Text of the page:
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'Super Congress' Must Be Open and Transparent

August 3, 2011 - by Donny Shaw

The debt ceiling bill that was signed into law yesterday shunts off much of the dirty work of deciding exactly what to programs to cut or whose taxes to increase to a new "joint select committee on deficit reduction," a.k.a the "Super Congress." Whatever the Super Congress comes up with will be brought to the Senate and House for votes under expedited rules that bar amendments and limit filibusters. And the bill contains an enforcement mechanism designed to persuade members to vote for the Super Congress' plan -- if it fails, massive cuts to two sacred cows, Medicare and the Defense Department, would automatically take effect.

The Super Congress appears to be designed so that just a handful of lawmakers, who will probably be selected from very safe districts, have to make decisions about which constituents will bear the burdens of austerity. The vast majority of Congress will only have to take an up-or-down vote, and with the threat of cuts to seniors' health care and precious jobs in teh defense industry, even if they vote for the Super Congress plan they'll be able to tell constituents that they voted for the less bad of two bad options.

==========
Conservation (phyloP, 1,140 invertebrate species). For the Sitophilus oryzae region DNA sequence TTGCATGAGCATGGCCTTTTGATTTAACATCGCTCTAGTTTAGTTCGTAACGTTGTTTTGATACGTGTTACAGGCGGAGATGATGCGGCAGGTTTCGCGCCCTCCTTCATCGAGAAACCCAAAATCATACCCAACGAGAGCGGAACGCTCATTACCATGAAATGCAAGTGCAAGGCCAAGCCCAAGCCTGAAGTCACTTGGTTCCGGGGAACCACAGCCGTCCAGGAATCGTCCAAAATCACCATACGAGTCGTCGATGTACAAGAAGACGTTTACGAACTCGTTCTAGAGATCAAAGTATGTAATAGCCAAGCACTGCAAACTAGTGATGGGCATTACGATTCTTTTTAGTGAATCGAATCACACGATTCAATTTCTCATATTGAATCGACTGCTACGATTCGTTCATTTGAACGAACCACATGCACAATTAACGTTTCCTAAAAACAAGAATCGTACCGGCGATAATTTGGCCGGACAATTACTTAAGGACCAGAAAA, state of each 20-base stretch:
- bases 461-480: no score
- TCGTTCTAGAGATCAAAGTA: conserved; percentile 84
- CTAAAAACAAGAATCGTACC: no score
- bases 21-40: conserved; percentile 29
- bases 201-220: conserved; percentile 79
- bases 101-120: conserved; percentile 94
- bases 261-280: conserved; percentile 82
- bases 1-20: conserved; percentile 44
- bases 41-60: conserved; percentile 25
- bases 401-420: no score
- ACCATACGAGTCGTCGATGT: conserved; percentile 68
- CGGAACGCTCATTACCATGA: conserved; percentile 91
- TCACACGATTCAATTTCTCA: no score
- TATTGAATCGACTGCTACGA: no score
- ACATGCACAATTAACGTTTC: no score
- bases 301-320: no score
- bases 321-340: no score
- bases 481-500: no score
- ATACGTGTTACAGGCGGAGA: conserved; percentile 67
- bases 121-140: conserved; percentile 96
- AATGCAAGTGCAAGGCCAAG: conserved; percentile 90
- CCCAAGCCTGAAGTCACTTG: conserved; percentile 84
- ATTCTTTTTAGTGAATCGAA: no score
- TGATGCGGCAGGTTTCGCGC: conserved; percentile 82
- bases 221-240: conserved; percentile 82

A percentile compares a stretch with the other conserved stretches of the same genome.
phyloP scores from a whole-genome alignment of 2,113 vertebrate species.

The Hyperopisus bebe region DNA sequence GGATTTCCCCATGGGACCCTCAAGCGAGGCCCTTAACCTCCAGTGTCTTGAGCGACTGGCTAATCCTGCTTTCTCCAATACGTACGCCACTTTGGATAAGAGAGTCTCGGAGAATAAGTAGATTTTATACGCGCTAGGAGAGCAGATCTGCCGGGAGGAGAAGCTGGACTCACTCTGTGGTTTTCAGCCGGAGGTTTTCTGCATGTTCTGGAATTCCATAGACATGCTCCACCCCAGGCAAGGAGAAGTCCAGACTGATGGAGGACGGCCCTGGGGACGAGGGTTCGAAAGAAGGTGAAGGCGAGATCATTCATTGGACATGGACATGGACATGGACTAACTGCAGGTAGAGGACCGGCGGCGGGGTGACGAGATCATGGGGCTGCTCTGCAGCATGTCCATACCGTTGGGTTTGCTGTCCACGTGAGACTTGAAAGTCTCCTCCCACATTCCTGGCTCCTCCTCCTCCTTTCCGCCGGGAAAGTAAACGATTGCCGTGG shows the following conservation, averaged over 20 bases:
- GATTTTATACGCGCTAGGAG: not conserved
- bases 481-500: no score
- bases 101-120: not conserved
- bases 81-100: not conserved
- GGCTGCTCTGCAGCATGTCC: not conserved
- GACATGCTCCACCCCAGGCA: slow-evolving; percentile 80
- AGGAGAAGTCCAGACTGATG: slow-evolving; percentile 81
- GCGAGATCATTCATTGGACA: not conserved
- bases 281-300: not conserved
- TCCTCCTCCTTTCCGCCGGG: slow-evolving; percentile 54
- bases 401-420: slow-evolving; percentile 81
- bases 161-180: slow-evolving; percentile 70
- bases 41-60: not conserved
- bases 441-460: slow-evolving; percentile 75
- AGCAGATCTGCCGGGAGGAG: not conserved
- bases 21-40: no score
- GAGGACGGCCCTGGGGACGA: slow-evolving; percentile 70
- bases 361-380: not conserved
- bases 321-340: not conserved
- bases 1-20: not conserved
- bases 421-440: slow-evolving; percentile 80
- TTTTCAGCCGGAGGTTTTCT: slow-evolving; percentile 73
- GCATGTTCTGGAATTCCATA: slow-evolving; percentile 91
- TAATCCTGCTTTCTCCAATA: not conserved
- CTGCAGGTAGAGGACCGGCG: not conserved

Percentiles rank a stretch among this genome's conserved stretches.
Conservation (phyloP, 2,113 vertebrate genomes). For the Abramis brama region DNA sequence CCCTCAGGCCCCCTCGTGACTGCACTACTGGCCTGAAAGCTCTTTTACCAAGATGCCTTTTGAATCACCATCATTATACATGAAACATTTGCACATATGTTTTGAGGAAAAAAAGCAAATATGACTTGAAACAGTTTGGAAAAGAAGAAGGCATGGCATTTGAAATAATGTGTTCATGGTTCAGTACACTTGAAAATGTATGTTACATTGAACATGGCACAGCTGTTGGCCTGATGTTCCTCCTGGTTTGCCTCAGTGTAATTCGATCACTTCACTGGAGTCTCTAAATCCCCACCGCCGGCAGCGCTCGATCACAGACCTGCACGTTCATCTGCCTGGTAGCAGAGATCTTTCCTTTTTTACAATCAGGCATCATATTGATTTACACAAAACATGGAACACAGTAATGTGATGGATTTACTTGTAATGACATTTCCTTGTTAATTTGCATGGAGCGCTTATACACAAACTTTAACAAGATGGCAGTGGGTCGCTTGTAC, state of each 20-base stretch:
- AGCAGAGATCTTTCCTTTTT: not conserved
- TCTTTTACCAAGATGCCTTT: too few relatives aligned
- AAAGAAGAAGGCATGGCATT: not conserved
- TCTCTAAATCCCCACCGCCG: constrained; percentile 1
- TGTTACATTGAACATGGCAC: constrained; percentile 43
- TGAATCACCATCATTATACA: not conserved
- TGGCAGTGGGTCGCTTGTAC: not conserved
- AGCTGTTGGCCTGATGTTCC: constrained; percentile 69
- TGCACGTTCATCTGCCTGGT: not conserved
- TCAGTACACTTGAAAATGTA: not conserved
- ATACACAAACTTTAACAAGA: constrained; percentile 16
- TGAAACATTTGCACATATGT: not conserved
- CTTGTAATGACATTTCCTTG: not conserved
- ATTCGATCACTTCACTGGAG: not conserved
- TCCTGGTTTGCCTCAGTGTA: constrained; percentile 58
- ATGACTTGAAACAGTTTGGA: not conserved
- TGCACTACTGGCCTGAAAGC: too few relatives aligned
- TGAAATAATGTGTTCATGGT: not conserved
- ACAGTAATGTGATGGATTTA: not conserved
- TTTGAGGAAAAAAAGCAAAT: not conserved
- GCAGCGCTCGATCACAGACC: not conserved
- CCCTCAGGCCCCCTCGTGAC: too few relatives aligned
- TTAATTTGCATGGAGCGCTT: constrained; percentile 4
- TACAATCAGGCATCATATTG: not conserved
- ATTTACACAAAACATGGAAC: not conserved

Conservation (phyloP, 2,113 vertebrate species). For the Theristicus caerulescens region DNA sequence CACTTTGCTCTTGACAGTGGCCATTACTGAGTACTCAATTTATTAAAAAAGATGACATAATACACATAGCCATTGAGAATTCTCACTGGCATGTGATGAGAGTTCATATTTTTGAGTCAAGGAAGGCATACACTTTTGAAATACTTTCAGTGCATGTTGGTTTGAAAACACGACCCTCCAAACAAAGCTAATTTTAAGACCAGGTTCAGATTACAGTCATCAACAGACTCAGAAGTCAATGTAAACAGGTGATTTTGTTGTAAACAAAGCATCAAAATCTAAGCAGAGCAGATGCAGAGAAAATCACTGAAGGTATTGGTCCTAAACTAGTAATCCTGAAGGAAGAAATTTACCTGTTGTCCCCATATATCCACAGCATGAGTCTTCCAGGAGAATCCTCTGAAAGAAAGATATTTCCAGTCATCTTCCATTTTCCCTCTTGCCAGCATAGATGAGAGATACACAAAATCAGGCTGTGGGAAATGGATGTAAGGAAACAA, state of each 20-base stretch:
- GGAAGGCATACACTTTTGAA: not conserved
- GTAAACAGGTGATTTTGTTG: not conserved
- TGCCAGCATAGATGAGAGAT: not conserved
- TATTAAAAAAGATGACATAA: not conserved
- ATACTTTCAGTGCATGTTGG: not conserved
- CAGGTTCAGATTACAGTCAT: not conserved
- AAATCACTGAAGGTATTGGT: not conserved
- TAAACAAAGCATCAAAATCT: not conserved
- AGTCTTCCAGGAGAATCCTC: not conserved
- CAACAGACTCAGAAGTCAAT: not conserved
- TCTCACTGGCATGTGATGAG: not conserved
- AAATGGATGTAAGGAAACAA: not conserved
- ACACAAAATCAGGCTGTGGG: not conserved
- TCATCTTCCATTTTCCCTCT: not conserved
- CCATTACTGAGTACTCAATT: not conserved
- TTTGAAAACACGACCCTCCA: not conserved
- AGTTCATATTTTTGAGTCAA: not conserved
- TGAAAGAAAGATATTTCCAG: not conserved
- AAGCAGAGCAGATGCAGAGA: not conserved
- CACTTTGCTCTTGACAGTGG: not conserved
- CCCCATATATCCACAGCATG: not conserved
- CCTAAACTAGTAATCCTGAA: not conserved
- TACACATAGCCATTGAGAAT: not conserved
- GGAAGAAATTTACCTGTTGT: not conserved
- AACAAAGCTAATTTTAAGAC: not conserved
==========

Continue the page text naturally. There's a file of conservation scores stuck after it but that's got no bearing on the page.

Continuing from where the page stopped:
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The Boehner Plan

July 26, 2011 - by Donny Shaw

As usual, when Congress does something that's actually important, they do it the least transparent way possible. This time around it's the Boehner debt plan, which calls for trillions in cuts to social spending and a "super Congress" for reforming taxes and entitlements in exchange for allowing President Obama to raise the debt ceiling through the end of the year. It's a plan that was negotiated 100% behind closed doors, and it's not being introduced through the regular legislative order, thereby hindering the public's ability to read it and contact their elected officials with feedback.

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If this NYT report is accurate, then congressional Democrats, led by the Obama Administration, are lined up for another epic cave in. The Republicans, on the other hand, are looking poised to score yet another big victory. First, the Bush tax cuts extension, then the 2011 spending bill cuts, and now a debt-ceiling deal that would reduce the deficit entirely through cuts to social spending.